KANSAS CITY -- The story leading up this week's All-Star festivities, as they pertain to the Cincinnati Reds, was as much about who wasn't coming as who was. Did Tony LaRussa let an old grudge get in the way of giving Johnny Cueto and Brandon Phillips what seemed their rightful place on the National League squad? Or was it simply a numbers game?
"I think everyone has their own opinion on that," center fielder Jay Bruce said. "I can't imagine that that would play into this. But it wasn't my decision, and I don't really have much of an opinion about it, because it's all just opinion. I'd like to think that there is integrity on both sides."
Rather than harp on the issue, let's focus on these facts: The Reds have three representatives -- Bruce, Joey Votto and Aroldis Chapman -- at the Midsummer Classic, and you can make a compelling case that they were deserving of two more. And that says a lot about the overall state of Cincinnati's roster here at the break.
"When they did the voting, we were in first place," Votto said. "Generally the first-place clubs have a few more [reps] than most. There are some middle-of-the-pack teams that have two or three guys here. But I think, at the time, all five guys were deserving."
Votto, no doubt, is deserving of his spot in La Russa's starting lineup. He has the 7.34 million fan votes to show for it. And La Russa has opted to slot Votto into one of that lineup's most prominent spots -- the cleanup spot.
It's a well-earned honor for the former MVP, whose .348 average, 14 home runs, 63 walks, 35 doubles, 48 RBIs and league-leading 1.088 OPS have been indispensable for the Reds' offense.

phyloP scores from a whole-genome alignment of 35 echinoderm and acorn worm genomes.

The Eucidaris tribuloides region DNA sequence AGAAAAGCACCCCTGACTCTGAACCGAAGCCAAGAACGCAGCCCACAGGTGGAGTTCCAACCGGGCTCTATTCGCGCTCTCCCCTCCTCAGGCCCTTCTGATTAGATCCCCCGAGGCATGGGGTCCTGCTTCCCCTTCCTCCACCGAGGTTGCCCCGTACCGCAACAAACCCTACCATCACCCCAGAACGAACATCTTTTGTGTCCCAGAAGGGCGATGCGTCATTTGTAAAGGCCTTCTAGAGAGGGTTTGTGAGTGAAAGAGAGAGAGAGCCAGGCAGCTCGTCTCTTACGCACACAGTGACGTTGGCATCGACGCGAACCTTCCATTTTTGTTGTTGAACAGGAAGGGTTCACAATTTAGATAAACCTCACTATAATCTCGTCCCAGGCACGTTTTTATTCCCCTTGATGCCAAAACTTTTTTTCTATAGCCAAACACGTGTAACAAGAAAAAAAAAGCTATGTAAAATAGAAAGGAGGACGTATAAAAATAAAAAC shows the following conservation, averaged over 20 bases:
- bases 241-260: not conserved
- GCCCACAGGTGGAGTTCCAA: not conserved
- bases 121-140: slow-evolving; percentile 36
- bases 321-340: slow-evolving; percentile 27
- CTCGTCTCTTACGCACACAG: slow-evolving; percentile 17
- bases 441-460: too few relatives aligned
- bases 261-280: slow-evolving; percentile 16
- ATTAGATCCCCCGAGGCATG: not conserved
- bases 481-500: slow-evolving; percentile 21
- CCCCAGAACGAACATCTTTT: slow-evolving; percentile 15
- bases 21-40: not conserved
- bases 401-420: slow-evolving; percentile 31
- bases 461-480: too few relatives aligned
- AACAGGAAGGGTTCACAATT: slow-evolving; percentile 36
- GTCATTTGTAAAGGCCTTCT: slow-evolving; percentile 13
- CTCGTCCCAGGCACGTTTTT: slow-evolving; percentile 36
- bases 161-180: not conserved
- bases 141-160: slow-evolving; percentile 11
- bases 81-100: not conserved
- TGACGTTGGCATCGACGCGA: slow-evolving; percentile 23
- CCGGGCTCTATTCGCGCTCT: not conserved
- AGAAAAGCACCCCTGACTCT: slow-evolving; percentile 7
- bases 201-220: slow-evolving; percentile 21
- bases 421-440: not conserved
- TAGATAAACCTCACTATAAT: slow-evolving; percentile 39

But coming into the Classic, there were questions regarding Votto's physical ability to participate, given the knee inflammation issues he's endured in recent days. That Votto will tough it out and play Tuesday night is no surprise, but it remains to be seen how much he'll play. The NL, though, is rather light in the first-base department, with the Cubs' Bryan LaHair the only other full-time first baseman on the roster in this first season since Albert Pujols and Prince Fielder deserted the Senior Circuit.
National League lineup
1. Carlos Gonzalez, COL
2. Melky Cabrera, SF
3. Ryan Braun, MIL
4. Joey Votto, CIN
5. Carlos Beltran, STL
6. Buster Posey, SF
7. Pablo Sandoval, SF
8. Dan Uggla, ATL
9. Rafael Furcal, STL
Matt Cain, SF
Asked how many innings he'll be in there, Votto was non-committal.
"That's totally up to Tony," Votto said. "I want to play in every single inning of every game I play in. But Tony and I will talk about that, and he'll figure out the best plan. He's a very conscientious and very professional manager, and I really look forward to playing under him. The riff-raff of the Cardinals-Reds stuff doesn't skew my perspective of him and the Cardinals' organization, in general."
Though La Russa passed over Phillips and Cueto, he cast a ballot for Bruce as an NL reserve. Bruce has been his customarily streak self this season, but his 18 homers and 56 RBI lead the Reds and rank fourth and seventh, respectively, in the league.